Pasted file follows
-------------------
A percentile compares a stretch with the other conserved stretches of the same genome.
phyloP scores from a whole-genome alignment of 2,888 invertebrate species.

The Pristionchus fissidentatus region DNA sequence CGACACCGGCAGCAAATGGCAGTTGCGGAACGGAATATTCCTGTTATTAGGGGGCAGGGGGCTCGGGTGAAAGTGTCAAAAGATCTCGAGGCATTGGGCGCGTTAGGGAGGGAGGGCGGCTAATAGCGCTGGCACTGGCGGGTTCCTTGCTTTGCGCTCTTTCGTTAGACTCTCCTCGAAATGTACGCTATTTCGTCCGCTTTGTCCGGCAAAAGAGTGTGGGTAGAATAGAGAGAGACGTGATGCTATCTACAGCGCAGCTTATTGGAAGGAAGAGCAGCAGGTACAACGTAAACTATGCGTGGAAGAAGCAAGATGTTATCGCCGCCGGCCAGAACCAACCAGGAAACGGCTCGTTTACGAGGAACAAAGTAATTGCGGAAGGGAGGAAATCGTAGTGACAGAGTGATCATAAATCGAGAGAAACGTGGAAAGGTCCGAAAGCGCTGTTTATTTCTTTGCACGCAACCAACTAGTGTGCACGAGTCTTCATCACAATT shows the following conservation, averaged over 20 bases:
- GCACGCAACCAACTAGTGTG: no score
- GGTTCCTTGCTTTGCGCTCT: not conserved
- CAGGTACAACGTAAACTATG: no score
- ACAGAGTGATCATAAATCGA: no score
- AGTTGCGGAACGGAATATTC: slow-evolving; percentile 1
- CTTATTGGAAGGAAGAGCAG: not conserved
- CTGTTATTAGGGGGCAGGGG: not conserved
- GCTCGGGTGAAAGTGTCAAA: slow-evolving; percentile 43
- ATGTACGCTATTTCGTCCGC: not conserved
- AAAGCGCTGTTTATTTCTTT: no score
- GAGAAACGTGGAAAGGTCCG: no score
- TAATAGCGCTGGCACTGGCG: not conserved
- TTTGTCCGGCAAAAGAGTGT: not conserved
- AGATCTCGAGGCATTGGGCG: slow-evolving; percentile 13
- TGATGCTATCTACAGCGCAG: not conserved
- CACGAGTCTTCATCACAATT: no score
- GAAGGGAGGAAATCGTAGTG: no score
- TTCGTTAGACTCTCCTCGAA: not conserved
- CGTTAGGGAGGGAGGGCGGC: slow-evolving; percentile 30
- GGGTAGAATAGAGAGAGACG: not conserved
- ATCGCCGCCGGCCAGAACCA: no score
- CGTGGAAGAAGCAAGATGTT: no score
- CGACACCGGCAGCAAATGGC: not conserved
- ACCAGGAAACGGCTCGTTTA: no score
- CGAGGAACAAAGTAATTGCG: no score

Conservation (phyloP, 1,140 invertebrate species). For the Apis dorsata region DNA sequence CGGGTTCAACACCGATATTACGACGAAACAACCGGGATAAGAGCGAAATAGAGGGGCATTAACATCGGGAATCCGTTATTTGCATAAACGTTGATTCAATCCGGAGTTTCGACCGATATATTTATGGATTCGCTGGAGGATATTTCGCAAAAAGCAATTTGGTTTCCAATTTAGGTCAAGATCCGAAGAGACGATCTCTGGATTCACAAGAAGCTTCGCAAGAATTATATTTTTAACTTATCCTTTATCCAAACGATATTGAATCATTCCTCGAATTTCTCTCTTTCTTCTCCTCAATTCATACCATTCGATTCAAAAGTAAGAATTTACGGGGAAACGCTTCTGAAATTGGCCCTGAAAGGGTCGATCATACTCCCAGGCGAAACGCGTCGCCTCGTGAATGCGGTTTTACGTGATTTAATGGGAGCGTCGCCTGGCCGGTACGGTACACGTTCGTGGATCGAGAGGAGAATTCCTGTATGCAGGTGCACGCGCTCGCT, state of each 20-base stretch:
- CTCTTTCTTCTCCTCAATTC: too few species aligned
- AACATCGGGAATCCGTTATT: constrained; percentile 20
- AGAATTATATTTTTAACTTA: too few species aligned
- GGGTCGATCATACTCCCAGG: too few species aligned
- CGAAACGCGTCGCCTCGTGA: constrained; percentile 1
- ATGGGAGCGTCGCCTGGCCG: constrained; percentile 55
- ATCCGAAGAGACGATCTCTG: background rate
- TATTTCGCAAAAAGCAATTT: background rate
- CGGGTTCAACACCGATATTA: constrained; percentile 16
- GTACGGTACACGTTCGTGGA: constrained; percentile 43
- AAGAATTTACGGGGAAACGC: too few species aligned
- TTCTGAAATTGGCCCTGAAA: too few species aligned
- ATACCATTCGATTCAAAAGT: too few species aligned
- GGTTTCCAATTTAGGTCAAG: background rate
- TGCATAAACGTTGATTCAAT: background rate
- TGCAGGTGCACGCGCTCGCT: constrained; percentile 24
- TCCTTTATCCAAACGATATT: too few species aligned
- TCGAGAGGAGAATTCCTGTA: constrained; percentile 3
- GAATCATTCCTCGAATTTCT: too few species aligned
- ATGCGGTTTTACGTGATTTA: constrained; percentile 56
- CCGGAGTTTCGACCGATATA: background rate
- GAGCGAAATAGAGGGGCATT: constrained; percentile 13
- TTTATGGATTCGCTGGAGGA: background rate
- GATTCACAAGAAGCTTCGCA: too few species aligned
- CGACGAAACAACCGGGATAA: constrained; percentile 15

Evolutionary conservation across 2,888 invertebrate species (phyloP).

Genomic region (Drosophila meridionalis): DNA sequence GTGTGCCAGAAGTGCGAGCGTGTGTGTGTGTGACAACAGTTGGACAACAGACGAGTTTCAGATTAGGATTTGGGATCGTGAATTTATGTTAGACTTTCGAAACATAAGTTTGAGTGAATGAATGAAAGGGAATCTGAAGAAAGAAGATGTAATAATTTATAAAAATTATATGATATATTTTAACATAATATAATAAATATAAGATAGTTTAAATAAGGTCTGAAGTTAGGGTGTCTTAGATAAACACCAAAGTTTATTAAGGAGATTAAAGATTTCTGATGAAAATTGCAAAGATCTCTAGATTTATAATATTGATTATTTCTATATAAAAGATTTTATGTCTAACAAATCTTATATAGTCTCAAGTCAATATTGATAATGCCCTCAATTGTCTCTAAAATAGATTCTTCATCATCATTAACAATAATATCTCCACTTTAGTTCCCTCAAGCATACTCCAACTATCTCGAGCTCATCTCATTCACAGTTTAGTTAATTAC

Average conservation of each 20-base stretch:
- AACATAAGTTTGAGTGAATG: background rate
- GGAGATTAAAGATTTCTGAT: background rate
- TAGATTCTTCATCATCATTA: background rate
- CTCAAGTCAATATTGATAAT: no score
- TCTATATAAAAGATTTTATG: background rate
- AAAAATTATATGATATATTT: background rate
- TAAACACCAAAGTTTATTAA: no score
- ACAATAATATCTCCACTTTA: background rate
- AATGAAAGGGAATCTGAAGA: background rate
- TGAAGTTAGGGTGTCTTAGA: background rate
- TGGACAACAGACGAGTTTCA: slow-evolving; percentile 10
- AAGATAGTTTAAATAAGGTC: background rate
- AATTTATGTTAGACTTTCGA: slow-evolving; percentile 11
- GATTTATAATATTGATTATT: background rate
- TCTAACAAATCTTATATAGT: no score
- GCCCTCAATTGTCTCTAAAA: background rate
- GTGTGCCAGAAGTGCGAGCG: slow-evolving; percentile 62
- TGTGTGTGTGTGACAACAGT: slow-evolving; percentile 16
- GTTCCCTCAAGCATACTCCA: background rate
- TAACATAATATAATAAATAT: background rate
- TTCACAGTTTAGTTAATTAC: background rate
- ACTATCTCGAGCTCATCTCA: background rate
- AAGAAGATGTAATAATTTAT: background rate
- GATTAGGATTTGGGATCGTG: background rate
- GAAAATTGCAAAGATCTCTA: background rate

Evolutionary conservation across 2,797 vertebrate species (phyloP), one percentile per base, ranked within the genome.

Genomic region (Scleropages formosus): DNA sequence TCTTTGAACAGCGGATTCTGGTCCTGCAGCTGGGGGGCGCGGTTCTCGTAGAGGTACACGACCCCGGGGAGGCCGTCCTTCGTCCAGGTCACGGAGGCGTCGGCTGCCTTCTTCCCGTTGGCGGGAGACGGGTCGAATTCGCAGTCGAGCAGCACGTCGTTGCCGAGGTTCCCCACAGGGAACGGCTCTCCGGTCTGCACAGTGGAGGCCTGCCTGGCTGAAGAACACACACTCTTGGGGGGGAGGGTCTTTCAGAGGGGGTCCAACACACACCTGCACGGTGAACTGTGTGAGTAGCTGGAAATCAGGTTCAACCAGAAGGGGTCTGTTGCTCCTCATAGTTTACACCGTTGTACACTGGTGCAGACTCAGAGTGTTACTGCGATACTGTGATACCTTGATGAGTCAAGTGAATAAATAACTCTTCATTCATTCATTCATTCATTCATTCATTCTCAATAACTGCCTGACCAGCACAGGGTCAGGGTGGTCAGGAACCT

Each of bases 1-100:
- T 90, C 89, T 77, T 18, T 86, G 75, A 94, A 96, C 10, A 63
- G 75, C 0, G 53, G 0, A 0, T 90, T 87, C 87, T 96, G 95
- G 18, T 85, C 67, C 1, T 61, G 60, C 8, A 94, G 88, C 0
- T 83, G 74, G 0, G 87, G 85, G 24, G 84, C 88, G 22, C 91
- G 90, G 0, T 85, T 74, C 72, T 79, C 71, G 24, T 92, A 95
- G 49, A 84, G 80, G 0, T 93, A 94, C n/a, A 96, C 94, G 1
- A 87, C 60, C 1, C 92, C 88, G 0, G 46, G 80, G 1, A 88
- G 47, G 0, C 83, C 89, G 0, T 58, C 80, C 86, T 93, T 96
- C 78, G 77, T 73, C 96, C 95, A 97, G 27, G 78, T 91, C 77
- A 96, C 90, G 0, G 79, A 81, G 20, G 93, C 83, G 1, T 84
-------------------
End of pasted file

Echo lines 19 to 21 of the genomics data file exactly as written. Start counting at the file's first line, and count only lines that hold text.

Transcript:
- CACGAGTCTTCATCACAATT: no score
- GAAGGGAGGAAATCGTAGTG: no score
- TTCGTTAGACTCTCCTCGAA: not conserved